Consecrated Virgin or Marriage?


#1

It seems that celibacy is one of the greatest gifts that one can give God and is a superior state to marriage in general. However, the most perfect path to God is one's personal vocation specifically.

  1. To practice the second counsel, which concerns mortification, and profit by it, you should engrave this truth on your heart. And it is that you have not come to the monastery for any other reason than to be worked and tried in virtue; you are like the stone that must be chiseled and fashioned before being set in the building. Thus you should understand that those who are in the monastery are craftsmen placed there by God to mortify you by working and chiseling at you. Some will chisel with words, telling you what you would rather not hear; others by deed, doing against you what you would rather not endure; others by their temperament, being in their person and in their actions a bother and annoyance to you; and others by their thoughts, neither esteeming nor feeling love for you. You ought to suffer these mortifications and annoyances with inner patience, being silent for love of God and understanding that you did not enter the religious life for any other reason than for others to work you in this way, and so you become worthy of heaven. If this was not your reason for entering the religious state, you should not have done so, but should have remained in the world to seek your comfort, honor, reputation, and ease.*St. John of the Cross *

It seems that by choosing marriage one might be choosing comfort and ease. What if the thought of celibacy depresses one and one is joyed by the thought of marriage. And because celibacy is lonely it becomes an emotional struggle to help others so it frees up no free time to serve in a broader way than the family? On the other hand, a relationship helps one to be grateful for God's blessings and to be more cheerful about serving others although children mean that time is still limited. What is the proper way to discern the correct vocation in this case? Are there any saints or writings for God that clearly pointed out when one knows that one's correct vocation is marriage?


#2

"It seems that celibacy is one of the greatest gifts that one can give God and is a superior state to marriage in general. "

I am very curious as to why you think the above to be true.


#3

From: religious-vocation.com/

Is Consecrated Life A Higher Calling than Marriage?
The Catholic Church teaches, as dogma, that a consecrated life of celibacy is a superior calling than the married state, and should be preferred, if it is within the capacity and disposition of the soul to do so.

Pope John Paul II , Vita Consecrata, no. 32: “As a way of showing forth the Church's holiness, it is to be recognized that the consecrated life, which mirrors Christ's own way of life, has an objective superiority. Precisely for this reason, it is an especially rich manifestation of Gospel values and a more complete expression of the Church's purpose, which is the sanctification of humanity. The consecrated life proclaims and in a certain way anticipates the future age, when the fullness of the Kingdom of Heaven, already present in its first fruits and in mystery,[62] will be achieved and when the children of the resurrection will take neither wife nor husband, but will be like the angels of God (cf. Mt. 22:30)”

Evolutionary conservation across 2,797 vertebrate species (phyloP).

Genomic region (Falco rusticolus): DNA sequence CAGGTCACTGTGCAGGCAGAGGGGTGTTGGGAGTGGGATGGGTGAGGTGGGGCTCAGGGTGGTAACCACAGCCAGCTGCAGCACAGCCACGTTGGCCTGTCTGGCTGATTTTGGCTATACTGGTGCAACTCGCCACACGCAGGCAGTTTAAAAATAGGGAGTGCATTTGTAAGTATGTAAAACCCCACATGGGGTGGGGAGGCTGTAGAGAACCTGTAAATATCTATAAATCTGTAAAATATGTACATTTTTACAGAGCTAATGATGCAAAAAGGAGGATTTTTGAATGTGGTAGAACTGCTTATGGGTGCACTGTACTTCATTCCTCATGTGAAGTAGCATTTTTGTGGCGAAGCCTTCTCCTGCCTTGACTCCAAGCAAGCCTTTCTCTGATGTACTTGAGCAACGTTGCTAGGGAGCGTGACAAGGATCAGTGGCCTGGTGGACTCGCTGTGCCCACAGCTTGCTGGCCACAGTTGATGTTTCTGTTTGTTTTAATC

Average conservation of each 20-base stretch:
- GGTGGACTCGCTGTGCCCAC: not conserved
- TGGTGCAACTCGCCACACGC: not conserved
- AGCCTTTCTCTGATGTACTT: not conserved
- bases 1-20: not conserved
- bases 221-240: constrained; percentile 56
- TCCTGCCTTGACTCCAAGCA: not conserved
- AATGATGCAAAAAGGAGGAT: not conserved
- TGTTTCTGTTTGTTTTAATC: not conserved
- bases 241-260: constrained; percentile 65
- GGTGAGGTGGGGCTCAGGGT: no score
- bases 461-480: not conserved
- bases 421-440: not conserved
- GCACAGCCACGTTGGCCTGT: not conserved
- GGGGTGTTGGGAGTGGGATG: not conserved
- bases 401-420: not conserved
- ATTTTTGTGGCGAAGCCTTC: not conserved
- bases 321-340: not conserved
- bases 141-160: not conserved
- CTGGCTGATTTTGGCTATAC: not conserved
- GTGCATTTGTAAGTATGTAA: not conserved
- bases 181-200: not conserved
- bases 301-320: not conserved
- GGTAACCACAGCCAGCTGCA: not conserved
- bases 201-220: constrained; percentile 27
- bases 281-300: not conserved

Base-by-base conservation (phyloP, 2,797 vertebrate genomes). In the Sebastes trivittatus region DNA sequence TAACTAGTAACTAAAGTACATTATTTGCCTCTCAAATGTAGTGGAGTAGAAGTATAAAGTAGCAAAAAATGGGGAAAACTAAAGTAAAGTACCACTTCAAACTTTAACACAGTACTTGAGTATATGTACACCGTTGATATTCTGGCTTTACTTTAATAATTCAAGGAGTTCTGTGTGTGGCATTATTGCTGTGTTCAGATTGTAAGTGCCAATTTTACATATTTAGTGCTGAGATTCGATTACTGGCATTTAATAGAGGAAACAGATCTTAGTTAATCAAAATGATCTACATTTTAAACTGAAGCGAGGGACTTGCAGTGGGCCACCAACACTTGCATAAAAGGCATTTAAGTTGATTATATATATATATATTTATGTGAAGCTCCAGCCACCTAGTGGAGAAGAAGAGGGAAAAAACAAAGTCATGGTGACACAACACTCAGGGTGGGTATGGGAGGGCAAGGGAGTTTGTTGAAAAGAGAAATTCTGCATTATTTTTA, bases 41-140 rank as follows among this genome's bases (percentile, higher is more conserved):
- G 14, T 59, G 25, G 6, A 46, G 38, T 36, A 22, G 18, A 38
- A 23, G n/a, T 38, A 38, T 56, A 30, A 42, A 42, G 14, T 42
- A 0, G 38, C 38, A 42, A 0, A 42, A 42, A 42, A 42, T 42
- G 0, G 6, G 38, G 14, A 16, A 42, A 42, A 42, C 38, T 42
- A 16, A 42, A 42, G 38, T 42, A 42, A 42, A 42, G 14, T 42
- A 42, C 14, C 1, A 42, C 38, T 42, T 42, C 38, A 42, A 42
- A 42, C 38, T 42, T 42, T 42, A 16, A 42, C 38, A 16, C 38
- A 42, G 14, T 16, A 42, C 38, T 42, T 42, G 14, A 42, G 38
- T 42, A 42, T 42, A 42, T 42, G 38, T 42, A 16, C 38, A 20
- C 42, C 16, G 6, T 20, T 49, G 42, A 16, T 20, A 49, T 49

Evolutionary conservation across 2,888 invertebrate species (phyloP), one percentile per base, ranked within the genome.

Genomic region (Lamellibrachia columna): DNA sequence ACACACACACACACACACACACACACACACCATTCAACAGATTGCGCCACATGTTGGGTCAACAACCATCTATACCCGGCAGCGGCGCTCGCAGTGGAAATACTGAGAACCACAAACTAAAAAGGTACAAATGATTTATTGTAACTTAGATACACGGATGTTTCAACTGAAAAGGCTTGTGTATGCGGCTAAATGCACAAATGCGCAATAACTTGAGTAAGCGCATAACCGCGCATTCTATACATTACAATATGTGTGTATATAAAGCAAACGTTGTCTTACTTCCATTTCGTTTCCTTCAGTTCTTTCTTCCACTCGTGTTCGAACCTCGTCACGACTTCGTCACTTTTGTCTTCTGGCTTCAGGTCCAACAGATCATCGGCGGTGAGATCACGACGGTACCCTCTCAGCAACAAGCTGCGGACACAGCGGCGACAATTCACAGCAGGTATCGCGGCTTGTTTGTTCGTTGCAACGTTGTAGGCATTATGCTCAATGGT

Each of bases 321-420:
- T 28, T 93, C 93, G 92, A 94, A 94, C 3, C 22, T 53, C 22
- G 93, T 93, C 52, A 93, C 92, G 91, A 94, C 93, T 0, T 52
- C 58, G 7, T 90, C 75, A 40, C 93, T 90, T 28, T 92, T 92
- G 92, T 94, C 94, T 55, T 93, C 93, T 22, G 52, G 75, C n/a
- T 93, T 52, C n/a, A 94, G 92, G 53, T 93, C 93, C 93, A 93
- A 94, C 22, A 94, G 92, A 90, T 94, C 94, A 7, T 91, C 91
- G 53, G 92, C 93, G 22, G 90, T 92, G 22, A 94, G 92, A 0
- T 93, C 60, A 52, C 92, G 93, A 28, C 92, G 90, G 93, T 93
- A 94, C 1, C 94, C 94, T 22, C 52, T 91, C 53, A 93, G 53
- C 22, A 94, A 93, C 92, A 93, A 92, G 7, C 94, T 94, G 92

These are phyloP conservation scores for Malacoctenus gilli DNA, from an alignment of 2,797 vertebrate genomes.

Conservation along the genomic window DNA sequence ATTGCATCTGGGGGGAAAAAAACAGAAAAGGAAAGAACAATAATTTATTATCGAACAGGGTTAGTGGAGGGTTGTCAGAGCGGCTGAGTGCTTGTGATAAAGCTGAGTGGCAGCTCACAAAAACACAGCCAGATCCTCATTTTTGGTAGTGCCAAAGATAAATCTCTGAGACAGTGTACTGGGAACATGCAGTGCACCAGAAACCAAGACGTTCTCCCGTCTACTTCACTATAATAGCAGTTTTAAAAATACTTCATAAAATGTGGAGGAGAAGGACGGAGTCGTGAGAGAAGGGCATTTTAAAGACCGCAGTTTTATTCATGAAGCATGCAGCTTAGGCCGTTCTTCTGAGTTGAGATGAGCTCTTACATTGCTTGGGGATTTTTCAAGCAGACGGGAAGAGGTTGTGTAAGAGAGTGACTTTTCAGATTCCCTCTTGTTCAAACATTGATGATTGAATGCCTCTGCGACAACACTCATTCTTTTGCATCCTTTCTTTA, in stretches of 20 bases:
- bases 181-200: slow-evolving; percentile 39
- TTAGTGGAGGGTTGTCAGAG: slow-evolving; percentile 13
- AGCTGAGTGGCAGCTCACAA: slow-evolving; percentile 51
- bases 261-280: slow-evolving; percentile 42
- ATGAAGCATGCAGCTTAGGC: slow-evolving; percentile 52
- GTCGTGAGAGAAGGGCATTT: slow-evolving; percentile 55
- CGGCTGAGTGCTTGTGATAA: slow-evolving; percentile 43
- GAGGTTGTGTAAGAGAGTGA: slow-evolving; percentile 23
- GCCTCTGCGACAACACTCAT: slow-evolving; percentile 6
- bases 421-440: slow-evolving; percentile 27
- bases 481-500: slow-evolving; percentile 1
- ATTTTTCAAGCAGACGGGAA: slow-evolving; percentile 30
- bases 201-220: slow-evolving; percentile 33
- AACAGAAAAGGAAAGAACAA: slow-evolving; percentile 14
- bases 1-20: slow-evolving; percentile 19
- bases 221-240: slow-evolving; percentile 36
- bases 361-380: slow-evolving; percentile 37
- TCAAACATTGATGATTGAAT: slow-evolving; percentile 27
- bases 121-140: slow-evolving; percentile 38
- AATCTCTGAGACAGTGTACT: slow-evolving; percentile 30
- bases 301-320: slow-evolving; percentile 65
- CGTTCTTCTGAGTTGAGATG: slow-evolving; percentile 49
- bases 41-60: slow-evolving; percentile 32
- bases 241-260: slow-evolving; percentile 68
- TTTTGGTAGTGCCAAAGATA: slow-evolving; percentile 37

Pope Pius XII, Sacra Virginitas, no. 32: “This doctrine of the excellence of virginity and of celibacy and of their superiority over the married state was, as we have already said, revealed by our Divine Redeemer and by the Apostle of the Gentiles; so too, it was solemnly defined as a dogma of divine faith by the holy council of Trent, and explained in the same way by all the holy Fathers and Doctors of the Church."

** Council of Trent, pg. 225: “If anyone saith that the marriage state is to be preferred before the state of virginity, let him be anathema.” …] "writing to the Corinthians, [Paul] says: I would that all men were even as myself; that is, that all embrace the virtue of continence…A life of continence is to be desired by all.”** (Note: this is the same Council of Trent that chose the books of the Bible. It is an article of faith for the Church, hence the word “anathema.” However, I do not believe it is infalliable.

Catechism of the Catholic Church, p. 916: "The state of the consecrated life is thus one way of experiencing a "more intimate" consecration, rooted in Baptism and dedicated totally to God. In the consecrated life, Christ's faithful, moved by the Holy Spirit, propose to follow Christ more nearly, to give themselves to God who is loved above all and, pursuing the perfection of charity in the service of the Kingdom, to signify and proclaim in the Church the glory of the world to come."
I Corinthians Chp. VII: "It is a good thing for a man not to touch a woman. [v.1] Indeed, I wish that everyone were like I am [celibate]. [v.7] I should like you to be free from anxieties. An unmarried man is anxious about the things of the Lord; how he may please the Lord. But a married man is anxious about the things of the world; how he may please his wife, and he is divided. [v.32] Are you free of a wife? Then do not look for a wife. If you marry, however, you do not sin, nor does an unmarried woman sin if she marries; but such people will

In addition, St. Bridget of Sweden has Revelations spoken to her directly from Christ that say the same.


#4

I also wish for a lifetime of continence. But what does that have to do with a vocation? ;)


#5

[quote="LemonAndLime, post:4, topic:269591"]